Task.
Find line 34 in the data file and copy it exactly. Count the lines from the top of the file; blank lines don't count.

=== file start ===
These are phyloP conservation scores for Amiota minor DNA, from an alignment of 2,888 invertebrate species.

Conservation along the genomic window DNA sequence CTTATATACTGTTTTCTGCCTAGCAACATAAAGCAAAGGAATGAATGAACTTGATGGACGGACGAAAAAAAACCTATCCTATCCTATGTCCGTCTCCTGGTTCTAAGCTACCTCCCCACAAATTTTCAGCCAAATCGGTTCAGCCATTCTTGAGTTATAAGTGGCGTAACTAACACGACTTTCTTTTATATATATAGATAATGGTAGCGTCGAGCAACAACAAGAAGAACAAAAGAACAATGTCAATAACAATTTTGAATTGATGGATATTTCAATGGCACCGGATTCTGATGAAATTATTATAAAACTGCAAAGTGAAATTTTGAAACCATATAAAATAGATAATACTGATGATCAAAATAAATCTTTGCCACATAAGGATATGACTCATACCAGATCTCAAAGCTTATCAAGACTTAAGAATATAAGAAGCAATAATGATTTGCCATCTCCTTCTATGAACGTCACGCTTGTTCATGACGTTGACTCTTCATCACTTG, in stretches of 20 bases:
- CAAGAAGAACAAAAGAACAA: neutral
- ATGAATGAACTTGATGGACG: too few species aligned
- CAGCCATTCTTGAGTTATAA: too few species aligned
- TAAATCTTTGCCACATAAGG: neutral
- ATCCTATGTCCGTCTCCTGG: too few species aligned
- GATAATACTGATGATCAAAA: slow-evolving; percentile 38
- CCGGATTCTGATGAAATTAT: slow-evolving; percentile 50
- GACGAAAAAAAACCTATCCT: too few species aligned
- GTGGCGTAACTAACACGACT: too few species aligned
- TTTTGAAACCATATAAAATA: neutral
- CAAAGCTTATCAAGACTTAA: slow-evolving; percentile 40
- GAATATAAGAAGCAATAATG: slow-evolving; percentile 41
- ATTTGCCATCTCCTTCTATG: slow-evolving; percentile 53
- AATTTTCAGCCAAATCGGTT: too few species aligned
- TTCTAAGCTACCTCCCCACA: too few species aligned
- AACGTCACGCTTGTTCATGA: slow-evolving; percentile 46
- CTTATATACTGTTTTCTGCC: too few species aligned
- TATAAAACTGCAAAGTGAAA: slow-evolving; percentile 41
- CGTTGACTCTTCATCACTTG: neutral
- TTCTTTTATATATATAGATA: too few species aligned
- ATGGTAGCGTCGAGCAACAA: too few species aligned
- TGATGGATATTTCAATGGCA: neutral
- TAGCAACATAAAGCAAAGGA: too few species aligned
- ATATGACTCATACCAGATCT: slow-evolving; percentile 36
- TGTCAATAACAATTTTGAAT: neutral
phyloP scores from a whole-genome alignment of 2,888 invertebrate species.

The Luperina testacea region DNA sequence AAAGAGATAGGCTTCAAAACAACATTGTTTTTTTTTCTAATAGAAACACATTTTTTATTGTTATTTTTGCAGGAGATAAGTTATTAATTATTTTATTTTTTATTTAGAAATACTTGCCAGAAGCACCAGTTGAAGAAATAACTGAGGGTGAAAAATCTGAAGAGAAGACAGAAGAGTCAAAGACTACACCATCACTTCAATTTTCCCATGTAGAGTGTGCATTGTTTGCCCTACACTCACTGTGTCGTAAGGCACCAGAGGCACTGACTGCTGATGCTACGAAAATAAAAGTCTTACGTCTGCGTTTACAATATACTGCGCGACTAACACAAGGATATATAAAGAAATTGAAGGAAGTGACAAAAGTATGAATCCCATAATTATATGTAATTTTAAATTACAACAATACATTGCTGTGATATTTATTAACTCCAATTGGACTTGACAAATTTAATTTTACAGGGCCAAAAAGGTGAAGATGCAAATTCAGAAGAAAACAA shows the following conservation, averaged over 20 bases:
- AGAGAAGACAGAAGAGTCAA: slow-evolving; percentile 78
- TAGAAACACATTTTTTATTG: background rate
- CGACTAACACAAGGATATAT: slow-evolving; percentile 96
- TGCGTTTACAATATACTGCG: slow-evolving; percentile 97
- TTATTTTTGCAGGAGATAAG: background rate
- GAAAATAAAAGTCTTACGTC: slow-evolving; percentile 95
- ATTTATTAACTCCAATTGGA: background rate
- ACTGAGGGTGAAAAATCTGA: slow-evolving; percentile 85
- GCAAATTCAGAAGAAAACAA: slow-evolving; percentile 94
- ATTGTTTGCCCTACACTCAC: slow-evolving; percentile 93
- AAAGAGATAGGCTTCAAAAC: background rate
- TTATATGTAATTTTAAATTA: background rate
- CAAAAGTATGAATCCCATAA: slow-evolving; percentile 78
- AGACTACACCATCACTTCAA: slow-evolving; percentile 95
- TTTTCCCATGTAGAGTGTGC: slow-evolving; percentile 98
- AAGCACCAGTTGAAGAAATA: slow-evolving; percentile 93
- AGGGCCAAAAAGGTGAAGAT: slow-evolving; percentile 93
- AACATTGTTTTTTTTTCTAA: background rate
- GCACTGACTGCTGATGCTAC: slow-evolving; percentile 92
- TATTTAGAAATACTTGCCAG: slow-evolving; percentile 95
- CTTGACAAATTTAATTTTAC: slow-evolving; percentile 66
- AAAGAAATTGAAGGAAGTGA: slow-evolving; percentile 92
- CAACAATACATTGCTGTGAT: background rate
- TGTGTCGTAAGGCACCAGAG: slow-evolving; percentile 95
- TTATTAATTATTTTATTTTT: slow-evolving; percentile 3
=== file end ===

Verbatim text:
- TTATTTTTGCAGGAGATAAG: background rate